(Latest available date; percent of 2010 GDP unless otherwise indicated)1
|Direct Support||Recovery||Net Direct Cost|
|In billions of U.S. dollars||1,528||379||1,149|
Emerging economy deficits are falling, but are they doing so fast enough?
In 2010, deficits started declining in emerging economies, supported by sustained growth and, in some, higher commodity prices. The average general government deficit fell by 1 percent of GDP, with revenues surprising on the upside compared with the November 2010 Fiscal Monitor, in significant part owing to one-off or cyclical revenues (e.g., Brazil, India, and South Africa). Altogether, consolidation was much more contained (½ percent of GDP) in cyclically adjusted terms.
Consolidation is expected to accelerate in 2011. The average headline deficit is projected to fall by 1¼ percent of GDP (about 1 percent of GDP in cyclically adjusted terms). There are significant cross-country differences, though:
Adjustment in emerging Asia, except for China and India, is limited. In India, however, the improvement in the headline balance falls short of initial plans and is broadly accounted for by continued strong revenues, restraint in wages, pensions, and interest, and improvements at the subnational level. In the ASEAN-5 (Indonesia, Malaysia, the Philippines, Singapore, and Thailand), the fiscal stance is broadly neutral, on average.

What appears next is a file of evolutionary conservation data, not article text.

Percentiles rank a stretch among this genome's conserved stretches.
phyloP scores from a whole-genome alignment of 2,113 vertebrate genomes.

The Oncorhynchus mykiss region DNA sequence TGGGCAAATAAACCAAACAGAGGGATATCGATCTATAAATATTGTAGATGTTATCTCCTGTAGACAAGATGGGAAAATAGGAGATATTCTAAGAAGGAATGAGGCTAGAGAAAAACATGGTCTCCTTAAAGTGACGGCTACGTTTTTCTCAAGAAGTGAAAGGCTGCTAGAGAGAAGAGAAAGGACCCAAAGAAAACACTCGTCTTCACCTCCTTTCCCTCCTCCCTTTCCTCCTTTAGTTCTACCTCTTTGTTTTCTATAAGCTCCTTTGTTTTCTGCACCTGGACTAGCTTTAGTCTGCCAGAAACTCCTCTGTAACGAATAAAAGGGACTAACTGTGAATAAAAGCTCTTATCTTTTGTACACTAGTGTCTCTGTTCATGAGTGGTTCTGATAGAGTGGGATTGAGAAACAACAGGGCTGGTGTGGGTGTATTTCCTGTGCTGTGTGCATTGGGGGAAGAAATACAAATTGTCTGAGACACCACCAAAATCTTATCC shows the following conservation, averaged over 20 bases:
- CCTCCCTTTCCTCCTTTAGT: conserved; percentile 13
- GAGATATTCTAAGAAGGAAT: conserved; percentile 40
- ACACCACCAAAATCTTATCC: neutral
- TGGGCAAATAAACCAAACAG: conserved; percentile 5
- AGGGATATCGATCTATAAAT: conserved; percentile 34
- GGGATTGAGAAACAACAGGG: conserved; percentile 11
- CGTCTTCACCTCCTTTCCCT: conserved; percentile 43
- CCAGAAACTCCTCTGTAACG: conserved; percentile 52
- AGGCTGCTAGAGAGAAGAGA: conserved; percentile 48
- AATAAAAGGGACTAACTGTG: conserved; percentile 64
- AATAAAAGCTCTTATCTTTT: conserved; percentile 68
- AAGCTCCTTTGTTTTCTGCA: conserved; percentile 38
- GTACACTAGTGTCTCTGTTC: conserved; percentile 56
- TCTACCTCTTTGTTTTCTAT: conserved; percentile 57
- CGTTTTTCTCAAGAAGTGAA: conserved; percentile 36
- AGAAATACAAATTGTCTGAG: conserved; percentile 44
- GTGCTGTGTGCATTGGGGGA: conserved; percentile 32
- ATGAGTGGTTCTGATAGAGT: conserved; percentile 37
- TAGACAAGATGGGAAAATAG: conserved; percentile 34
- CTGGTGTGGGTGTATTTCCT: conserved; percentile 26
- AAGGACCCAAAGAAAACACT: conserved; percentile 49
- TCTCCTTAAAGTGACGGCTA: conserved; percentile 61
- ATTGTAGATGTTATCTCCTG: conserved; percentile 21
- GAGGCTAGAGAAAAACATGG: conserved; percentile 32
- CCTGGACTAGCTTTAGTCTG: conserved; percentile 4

Fiscal consolidation in Latin America is expected to continue in 2011. In Brazil, the government has announced a package of measures totaling about 1¼ percent of GDP to achieve its fiscal target (a primary surplus of about 3 percent of GDP). Policy lending to the national development bank (BNDES) is also projected to fall, after averaging 3 percent of GDP over the 2009—10 period. In Mexico, the fiscal balance is expected to improve, owing to higher oil prices and the continuing impact of tax increases introduced in 2010.
Within emerging Europe, the improvement in the Russian Federation reflects a significant rise in oil and natural gas prices and discretionary consolidation measures. Stronger growth is likely to bring down Turkey’s deficit faster than planned. Adjustment is significant in Bulgaria, Latvia, Lithuania, and Romania. In Hungary, the structural deficit (which excludes one-time increases in revenues) is expected to widen. In several economies, debt ratios will continue to rise, despite declining deficits (Figure 1.4).
In the Middle East and North Africa, outcomes will hinge on policy responses to higher commodity prices and recent unrest in the region. Headline balances in oil-producing countries (in the region and elsewhere) are generally expected to improve (Figure 1.5). Deficits may widen in several oil importers, reflecting higher discretionary spending, particularly on subsidies to stabilize food and fuel prices and social transfers.